The Texas Chainsaw Massacre is an American horror franchise that includes nine slasher movies, comic books, and a computer game version of the first movie. Leatherface and his clan are cannibalistic spree killers who frighten unwary travelers to their domains in the remote Texas countryside, generally murdering and then cooking them. The original film, directed by Tobe Hooper and scripted by Hooper and Kim Henkel, was produced in 1974. Three of the latter movies featured Hooper and Henkel.
The filmmakers held permission to make five additional Texas Chainsaw Massacre films after the success of Leatherface. Producer Christa Campbell remarked in April 2015 that the fates of the possible films would’ve been determined primarily by the commercial reception and anticipated crowd reaction to the 2017 prequel. In December 2017, Campbell explained that Lionsgate and Millennium Films had surrendered the franchise rights due to the length of time it took to release the movie.
Is Texas Chainsaw Massacre Inspired By A True Story?
The great news is that the narrative isn’t based on factual occurrences, so audiences won’t have to worry about running away from Leatherface anytime in the near future. Nevertheless, there are several real-life incidents that provided an influence for the original film and the development of Leatherface, the most famous of which is the incident of serial killer Ed Gein, who is suspected of murdering multiple people in Wisconsin in the mid-1950s.
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Wonderful! If you haven’t seen the movie yet, you should if you enjoy getting psychologically scarred. It’s about a bunch of friends who are encroached on by a household of cannibals in the midst of nowheresville. Gein and Leatherface had a few characteristics, most noticeably how they both donned a human skin disguise and collected horrible keepsakes in their residences. Albeit Gein hasn’t used a chainsaw but instead shot his captives with a handgun. Gein is also said to have inspired two other classic movie villains, Norman Bates from Psycho and Buffalo Bill from The Silence of the Lambs, as well as allusions to him in American Psycho.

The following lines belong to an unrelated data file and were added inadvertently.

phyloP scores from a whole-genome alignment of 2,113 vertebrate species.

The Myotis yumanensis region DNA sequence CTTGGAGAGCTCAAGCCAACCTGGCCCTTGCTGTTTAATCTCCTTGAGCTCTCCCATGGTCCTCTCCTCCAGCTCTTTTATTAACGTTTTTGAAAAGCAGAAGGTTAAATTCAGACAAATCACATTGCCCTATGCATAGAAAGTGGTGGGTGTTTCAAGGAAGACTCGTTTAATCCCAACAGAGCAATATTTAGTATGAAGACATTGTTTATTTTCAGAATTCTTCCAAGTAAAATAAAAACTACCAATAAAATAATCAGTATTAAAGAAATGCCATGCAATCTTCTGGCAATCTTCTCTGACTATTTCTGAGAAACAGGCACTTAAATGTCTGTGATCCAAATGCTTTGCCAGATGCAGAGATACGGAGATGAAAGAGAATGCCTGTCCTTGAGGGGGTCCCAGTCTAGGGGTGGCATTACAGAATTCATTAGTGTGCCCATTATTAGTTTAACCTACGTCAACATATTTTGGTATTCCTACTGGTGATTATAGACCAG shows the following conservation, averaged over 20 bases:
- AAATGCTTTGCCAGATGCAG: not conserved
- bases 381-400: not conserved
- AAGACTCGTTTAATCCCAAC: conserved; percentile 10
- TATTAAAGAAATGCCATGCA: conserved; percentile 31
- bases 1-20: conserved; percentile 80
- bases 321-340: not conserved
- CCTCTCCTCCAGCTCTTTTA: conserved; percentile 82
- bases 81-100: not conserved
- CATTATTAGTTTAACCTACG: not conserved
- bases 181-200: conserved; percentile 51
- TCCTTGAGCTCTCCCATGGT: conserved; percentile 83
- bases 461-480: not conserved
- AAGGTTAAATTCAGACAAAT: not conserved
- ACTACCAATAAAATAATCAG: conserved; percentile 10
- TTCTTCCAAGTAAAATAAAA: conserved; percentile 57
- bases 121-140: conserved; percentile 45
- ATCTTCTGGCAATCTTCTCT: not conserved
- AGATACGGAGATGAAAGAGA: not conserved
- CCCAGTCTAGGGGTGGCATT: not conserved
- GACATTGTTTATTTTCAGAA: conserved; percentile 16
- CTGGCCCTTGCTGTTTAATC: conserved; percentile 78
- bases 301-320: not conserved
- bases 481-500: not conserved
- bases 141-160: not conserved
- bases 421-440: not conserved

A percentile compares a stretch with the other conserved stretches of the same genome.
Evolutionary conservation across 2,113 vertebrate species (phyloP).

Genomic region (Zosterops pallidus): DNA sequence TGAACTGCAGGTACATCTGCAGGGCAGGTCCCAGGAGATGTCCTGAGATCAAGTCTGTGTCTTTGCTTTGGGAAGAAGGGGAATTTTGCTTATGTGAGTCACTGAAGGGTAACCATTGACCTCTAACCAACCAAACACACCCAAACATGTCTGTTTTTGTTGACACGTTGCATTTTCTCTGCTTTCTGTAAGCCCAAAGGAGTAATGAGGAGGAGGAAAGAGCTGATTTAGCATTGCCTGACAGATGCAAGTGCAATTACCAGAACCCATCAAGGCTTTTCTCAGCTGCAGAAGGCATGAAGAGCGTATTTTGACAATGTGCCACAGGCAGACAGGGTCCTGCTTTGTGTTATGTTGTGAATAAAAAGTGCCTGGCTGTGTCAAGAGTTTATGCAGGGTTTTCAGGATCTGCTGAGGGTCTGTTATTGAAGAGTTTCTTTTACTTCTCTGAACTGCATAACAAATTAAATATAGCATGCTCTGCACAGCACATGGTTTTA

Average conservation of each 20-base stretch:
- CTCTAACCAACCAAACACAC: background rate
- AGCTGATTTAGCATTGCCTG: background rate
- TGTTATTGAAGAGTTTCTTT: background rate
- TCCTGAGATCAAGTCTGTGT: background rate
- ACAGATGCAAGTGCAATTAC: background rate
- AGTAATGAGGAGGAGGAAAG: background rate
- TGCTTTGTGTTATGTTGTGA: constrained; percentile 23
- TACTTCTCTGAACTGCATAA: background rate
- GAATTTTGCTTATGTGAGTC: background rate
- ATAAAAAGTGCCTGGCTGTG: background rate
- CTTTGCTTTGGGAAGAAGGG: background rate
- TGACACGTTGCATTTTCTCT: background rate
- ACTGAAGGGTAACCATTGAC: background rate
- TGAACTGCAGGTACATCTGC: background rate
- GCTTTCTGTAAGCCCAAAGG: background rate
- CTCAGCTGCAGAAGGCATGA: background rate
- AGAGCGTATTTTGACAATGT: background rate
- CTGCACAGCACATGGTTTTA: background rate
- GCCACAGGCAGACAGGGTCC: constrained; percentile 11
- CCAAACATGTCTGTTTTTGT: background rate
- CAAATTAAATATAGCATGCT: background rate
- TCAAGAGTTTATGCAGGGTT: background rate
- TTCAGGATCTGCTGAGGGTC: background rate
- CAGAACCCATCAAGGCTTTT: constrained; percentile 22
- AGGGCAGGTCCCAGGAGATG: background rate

Kim Henkel, who co-wrote the original movie and is now a producer on the sequel, stated previously that while he “certainly researched Gein,” some other murderer, Elmer Wayne Henley, provided the motivation behind the existing character.
Who Was The Killer Behind The Inspiration ?
The film became a mainstream sensation and is now considered a horror classic. It was advertised at the time as being inspired by genuine occurrences. While Leatherface and several story elements were prompted by the real culprit and tomb robber Ed Gein, the storyline was totally fictional, according to director Tobe Hooper.
In the 1950s, Gein, also dubbed as the Butcher of Plainfield and the Plainfield Ghoul, stunned the country with his murders. When Bernice Worden, the owner of the hardware store, vanished, officers discovered his Plainfield, Wisconsin residence. The shop’s cash register was open, and there were traces of blood on the ground, according to Worden’s son Frank, Plainfield’s deputy sheriff.
He informed police that Gein had been in the shop the night before and had promised to return for a liter of antifreeze the next day. Because the previous purchase at the hardware shop was for antifreeze, authorities went to Gein’s residence and uncovered a veritable house of horrors, with human skin and body fragments used in practically every aspect of everyday life.
Human skulls were used to make bowls, bones were used to make cutlery, and human skin was used to cover seats. Gein confesses to dredging up female bodies from the gravesite and dismembering them for use in his grisly trophies.
He sewed a suit out of the skins of numerous women, which he claimed he intended to climb into to “become” his deceased mother. In 1957, Gein was apprehended and later confessed to the killings of Worden and pub owner Mary Hogan, who had been missing for 3 years. The murderer was tried in 1968 and judged criminally insane after being originally ruled psychologically unable to face prosecution. He was committed to a guarded mental institution for the rest of his life, where he died in 1984. Leatherface, the hooded serial killer who brutally cuts his captives apart with a chainsaw and puts them on hangers, is reimagined in the 2022 Texas Chainsaw Massacre sequel.
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